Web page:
12 MIN READ
I like reading about writing about writing. I learn a lot. I especially like reading writing about writing about writing. That’s what we have this week.
I asked our contributors to pick out favorite sentences from the Writing Journeys series.
Here are their responses. I hope you enjoy.
Kalpana Jha on Manjushree Thapa’s writing journey:
“Revision is what infuses my writing process with life.”
This statement in Manjushree Thapa's Writing Journey essay really made sense to me because writing is not an event, it is a process that evolves through a rigorous revision process. Revision is what brings meaning and rightly said life into the writing.
Read Kalpana Jha’s writing journey essay: ‘Writing provides a voice to my feelings, and adds value to my struggles’
Tenzin Dickie on
Mukta Tamang’s writing journey:
“Language is power — those who control language control representation or misrepresentation of reality, ‘knowledge’ and ‘truth’. They define themselves and the ‘other’. Writing to power requires reading against the grain.”
Mukta Tamang’s words are so true. Language is the root of everything, how we think, how we live, how we imagine. It’s at the center of our lives, and shapes everything. I think those of us whose first languages are marginalized or disadvantaged or oppressed live that knowledge, in a way that others don’t, the fact that language is power.
Manjushree Thapa’s writing journey:
“It never gets easier, but I love writing.”
This stuck with me because it captures our relationship to writing perfectly. It really doesn’t get easier, in fact, often it gets harder, perhaps because we start to take on more challenging projects, and it sucks, but at the same time, there’s nothing better than finishing something you are proud of. When I have written something I am happy with, I can live off of that for a long time. Emotionally, not financially, haha.
Read Tenzin Dickie’s writing journey essay: ‘Writing is how I make sense of my world’
Niranjan Kunwar on Tenzin Dickie’s writing journey:
“systems of writing, rituals, habits”
I read Tenzin Dickie's essay and found it full of wisdom and insightful ideas (also, it was powerfully written). I resonate with her concept of developing “systems of writing, rituals, habits”. Having a structure and committing to the discipline of writing is so important.
Another line from Tenzin Dickie that struck me was this: “When I read Tsundue and Dhompa’s poetry, it was like receiving an empowerment. I felt strengthened, charged with possibility — I felt empowered. I wrote a poem.”
There are so many wonderful aspects intermixed here – how reading and writing are intertwined. More importantly, I don't see how anyone begins to write without receiving inspiration from reading. Tenzin's example is so succinct – not only inspired, she felt empowered and strengthened. I love these last two adjectives used to describe that seemingly abstract, elusive experience. The last line hits it home.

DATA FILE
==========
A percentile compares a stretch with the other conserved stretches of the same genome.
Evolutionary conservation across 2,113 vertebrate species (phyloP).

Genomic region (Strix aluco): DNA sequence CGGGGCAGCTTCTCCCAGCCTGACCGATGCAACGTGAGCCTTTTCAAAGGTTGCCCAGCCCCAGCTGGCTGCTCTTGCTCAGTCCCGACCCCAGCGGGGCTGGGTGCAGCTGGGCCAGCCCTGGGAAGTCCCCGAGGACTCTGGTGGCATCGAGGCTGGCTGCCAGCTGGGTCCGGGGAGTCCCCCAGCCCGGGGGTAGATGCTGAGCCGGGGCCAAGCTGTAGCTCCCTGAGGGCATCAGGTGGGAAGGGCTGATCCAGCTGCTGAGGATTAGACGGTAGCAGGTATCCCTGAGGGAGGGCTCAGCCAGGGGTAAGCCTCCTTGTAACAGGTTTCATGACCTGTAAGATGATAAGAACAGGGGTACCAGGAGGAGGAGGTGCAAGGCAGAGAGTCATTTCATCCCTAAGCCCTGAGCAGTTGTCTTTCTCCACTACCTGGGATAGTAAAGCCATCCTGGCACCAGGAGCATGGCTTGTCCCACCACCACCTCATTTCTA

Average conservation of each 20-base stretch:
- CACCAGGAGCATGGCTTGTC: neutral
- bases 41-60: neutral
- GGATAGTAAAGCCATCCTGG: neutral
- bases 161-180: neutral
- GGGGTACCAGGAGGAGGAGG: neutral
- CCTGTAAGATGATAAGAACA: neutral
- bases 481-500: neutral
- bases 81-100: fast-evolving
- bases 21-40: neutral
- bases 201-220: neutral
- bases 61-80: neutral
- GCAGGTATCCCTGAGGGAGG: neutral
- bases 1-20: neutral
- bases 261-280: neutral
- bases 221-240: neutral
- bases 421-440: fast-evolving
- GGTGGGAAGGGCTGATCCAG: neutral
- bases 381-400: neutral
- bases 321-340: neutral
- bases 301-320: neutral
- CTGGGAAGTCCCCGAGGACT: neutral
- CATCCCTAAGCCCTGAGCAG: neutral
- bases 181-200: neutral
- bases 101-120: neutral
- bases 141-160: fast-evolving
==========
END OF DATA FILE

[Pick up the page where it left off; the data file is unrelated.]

Read Niranjan Kuwar’s writing journey essay: ‘Even if words don’t come easily, I keep at it, trusting the process’
Sanjay Upadhya on Anagha Neelakantan’s writing journey:
“Writing is an exploration. I may know or think something, but only through writing can I clarify and refine it. Shaping an idea or a piece of analysis, sentence after sentence, draft after draft – that is how I get to the final point of my thought.”
Many times, when I have sat down to write what I thought I knew I was going to say, I have ended up with something different — not necessarily departing from the original substance but instilling greater clarity of thought.
Read Sanjay Upadhya’s writing journey essay: ‘Question your assumptions, play the devil’s advocate’
Janak Raj Sapkota on Chaitanya Mishra’s writing journey:
“I enjoy explaining, i.e., seeking to answer the question ‘why?’. One of the questions that intrigued me during my childhood was, Why didn’t it rain in all places at the same time? Another one, for example, was why do we have the caste system?
…Most students think that they are reading ‘big men’ from powerful countries and universities who are beyond questioning. In addition, in Nepal, we have long had a culture that discouraged the act of ‘questioning your superior’.”
Read Janak Raj Sapkota’s writing journey: ‘Ordinary people have extraordinary experiences’
Indu Tharu on:
Rajendra Maharjan’s writing journey:
“In my experience, schools teach the curriculum, not about society, and they don’t teach to ask questions. For writing, they teach only how to copy down answers. How could creativity grow from this parrot-like rote learning?”
Janak Raj Sapkota’s writing journey:
“People of every caste, language, religion and culture all have different stories within them. People of every skill, occupation, and qualification have different experiences. I realized that even ordinary people have extraordinary experiences.”
Sarita Pariyar’s writing journey:
“Writing was my most reliable friend. I could touch and feel. I could talk. I could get mad. I could cry. I could tear it up. I could show my gigantic love. I could tell my secrets. Writing in my diary was safe and special for me. I could paint my dreams with words. I could dream of going beyond both family and social ‘dos and don'ts’. I used to feel that my diary listened to me without preaching. I could trust my diary.
If I could go back and give advice to 16-year-old Sarita, I would say, just read read read. Write write write. Challenge yourself. Push your limits. Just be yourself. Believe it or not, writers are made, not born.”
Read Indu Tharu’s writing journey: ‘Whatever I want to write about has to touch my soul’
Sarita Pariyar on
Anagha Neelakantan’s writing journey: